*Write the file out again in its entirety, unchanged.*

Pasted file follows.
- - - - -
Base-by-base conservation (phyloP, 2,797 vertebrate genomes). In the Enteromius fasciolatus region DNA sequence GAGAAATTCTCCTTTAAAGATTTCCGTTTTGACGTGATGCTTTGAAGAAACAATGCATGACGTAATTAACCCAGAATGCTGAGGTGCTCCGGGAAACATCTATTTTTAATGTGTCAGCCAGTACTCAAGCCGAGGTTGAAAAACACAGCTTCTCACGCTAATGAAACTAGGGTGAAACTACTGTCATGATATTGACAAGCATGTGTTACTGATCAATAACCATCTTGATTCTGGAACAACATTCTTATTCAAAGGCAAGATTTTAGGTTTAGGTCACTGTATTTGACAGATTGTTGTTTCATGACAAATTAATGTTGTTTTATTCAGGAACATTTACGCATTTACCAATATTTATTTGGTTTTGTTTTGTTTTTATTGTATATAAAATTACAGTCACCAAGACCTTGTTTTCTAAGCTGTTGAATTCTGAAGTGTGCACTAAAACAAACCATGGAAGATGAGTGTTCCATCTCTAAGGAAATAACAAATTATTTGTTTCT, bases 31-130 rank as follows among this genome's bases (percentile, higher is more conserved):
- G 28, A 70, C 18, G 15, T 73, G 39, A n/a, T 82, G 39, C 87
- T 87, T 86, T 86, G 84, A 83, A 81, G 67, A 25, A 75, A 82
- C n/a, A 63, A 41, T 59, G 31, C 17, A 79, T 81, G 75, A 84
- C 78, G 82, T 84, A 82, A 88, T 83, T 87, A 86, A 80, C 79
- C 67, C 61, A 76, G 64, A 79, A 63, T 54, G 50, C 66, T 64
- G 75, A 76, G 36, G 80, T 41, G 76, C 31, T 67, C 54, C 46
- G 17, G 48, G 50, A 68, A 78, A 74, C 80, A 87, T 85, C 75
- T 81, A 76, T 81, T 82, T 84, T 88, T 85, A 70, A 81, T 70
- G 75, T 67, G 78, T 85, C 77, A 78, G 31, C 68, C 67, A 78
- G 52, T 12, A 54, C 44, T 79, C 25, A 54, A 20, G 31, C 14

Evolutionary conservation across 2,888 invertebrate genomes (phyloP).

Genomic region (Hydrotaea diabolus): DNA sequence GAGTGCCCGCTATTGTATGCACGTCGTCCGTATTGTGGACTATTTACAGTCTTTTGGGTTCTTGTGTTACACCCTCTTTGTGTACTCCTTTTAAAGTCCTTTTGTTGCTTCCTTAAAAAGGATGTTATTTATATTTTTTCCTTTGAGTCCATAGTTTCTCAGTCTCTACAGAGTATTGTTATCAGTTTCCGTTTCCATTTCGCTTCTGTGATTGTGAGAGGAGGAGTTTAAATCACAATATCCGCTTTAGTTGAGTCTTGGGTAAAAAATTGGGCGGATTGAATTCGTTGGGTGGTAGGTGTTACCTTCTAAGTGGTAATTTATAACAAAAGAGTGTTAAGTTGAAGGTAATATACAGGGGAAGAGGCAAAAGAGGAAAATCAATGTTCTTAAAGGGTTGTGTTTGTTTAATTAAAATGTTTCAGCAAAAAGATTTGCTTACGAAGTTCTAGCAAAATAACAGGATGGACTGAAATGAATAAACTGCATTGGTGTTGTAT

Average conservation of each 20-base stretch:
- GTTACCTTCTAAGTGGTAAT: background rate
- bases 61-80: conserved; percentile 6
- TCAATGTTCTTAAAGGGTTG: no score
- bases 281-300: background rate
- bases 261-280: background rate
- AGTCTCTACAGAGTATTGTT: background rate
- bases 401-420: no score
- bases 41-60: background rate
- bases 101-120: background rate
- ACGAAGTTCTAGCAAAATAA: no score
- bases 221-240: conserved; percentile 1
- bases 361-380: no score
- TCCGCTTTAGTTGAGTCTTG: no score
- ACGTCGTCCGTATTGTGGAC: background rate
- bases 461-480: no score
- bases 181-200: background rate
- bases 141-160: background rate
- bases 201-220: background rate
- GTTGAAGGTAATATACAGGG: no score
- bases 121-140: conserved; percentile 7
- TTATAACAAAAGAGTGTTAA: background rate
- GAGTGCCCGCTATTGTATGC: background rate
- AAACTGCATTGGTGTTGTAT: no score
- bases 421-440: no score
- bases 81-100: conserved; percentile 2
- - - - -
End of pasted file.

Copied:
Base-by-base conservation (phyloP, 2,797 vertebrate genomes). In the Enteromius fasciolatus region DNA sequence GAGAAATTCTCCTTTAAAGATTTCCGTTTTGACGTGATGCTTTGAAGAAACAATGCATGACGTAATTAACCCAGAATGCTGAGGTGCTCCGGGAAACATCTATTTTTAATGTGTCAGCCAGTACTCAAGCCGAGGTTGAAAAACACAGCTTCTCACGCTAATGAAACTAGGGTGAAACTACTGTCATGATATTGACAAGCATGTGTTACTGATCAATAACCATCTTGATTCTGGAACAACATTCTTATTCAAAGGCAAGATTTTAGGTTTAGGTCACTGTATTTGACAGATTGTTGTTTCATGACAAATTAATGTTGTTTTATTCAGGAACATTTACGCATTTACCAATATTTATTTGGTTTTGTTTTGTTTTTATTGTATATAAAATTACAGTCACCAAGACCTTGTTTTCTAAGCTGTTGAATTCTGAAGTGTGCACTAAAACAAACCATGGAAGATGAGTGTTCCATCTCTAAGGAAATAACAAATTATTTGTTTCT, bases 31-130 rank as follows among this genome's bases (percentile, higher is more conserved):
- G 28, A 70, C 18, G 15, T 73, G 39, A n/a, T 82, G 39, C 87
- T 87, T 86, T 86, G 84, A 83, A 81, G 67, A 25, A 75, A 82
- C n/a, A 63, A 41, T 59, G 31, C 17, A 79, T 81, G 75, A 84
- C 78, G 82, T 84, A 82, A 88, T 83, T 87, A 86, A 80, C 79
- C 67, C 61, A 76, G 64, A 79, A 63, T 54, G 50, C 66, T 64
- G 75, A 76, G 36, G 80, T 41, G 76, C 31, T 67, C 54, C 46
- G 17, G 48, G 50, A 68, A 78, A 74, C 80, A 87, T 85, C 75
- T 81, A 76, T 81, T 82, T 84, T 88, T 85, A 70, A 81, T 70
- G 75, T 67, G 78, T 85, C 77, A 78, G 31, C 68, C 67, A 78
- G 52, T 12, A 54, C 44, T 79, C 25, A 54, A 20, G 31, C 14

Evolutionary conservation across 2,888 invertebrate genomes (phyloP).

Genomic region (Hydrotaea diabolus): DNA sequence GAGTGCCCGCTATTGTATGCACGTCGTCCGTATTGTGGACTATTTACAGTCTTTTGGGTTCTTGTGTTACACCCTCTTTGTGTACTCCTTTTAAAGTCCTTTTGTTGCTTCCTTAAAAAGGATGTTATTTATATTTTTTCCTTTGAGTCCATAGTTTCTCAGTCTCTACAGAGTATTGTTATCAGTTTCCGTTTCCATTTCGCTTCTGTGATTGTGAGAGGAGGAGTTTAAATCACAATATCCGCTTTAGTTGAGTCTTGGGTAAAAAATTGGGCGGATTGAATTCGTTGGGTGGTAGGTGTTACCTTCTAAGTGGTAATTTATAACAAAAGAGTGTTAAGTTGAAGGTAATATACAGGGGAAGAGGCAAAAGAGGAAAATCAATGTTCTTAAAGGGTTGTGTTTGTTTAATTAAAATGTTTCAGCAAAAAGATTTGCTTACGAAGTTCTAGCAAAATAACAGGATGGACTGAAATGAATAAACTGCATTGGTGTTGTAT

Average conservation of each 20-base stretch:
- GTTACCTTCTAAGTGGTAAT: background rate
- bases 61-80: conserved; percentile 6
- TCAATGTTCTTAAAGGGTTG: no score
- bases 281-300: background rate
- bases 261-280: background rate
- AGTCTCTACAGAGTATTGTT: background rate
- bases 401-420: no score
- bases 41-60: background rate
- bases 101-120: background rate
- ACGAAGTTCTAGCAAAATAA: no score
- bases 221-240: conserved; percentile 1
- bases 361-380: no score
- TCCGCTTTAGTTGAGTCTTG: no score
- ACGTCGTCCGTATTGTGGAC: background rate
- bases 461-480: no score
- bases 181-200: background rate
- bases 141-160: background rate
- bases 201-220: background rate
- GTTGAAGGTAATATACAGGG: no score
- bases 121-140: conserved; percentile 7
- TTATAACAAAAGAGTGTTAA: background rate
- GAGTGCCCGCTATTGTATGC: background rate
- AAACTGCATTGGTGTTGTAT: no score
- bases 421-440: no score
- bases 81-100: conserved; percentile 2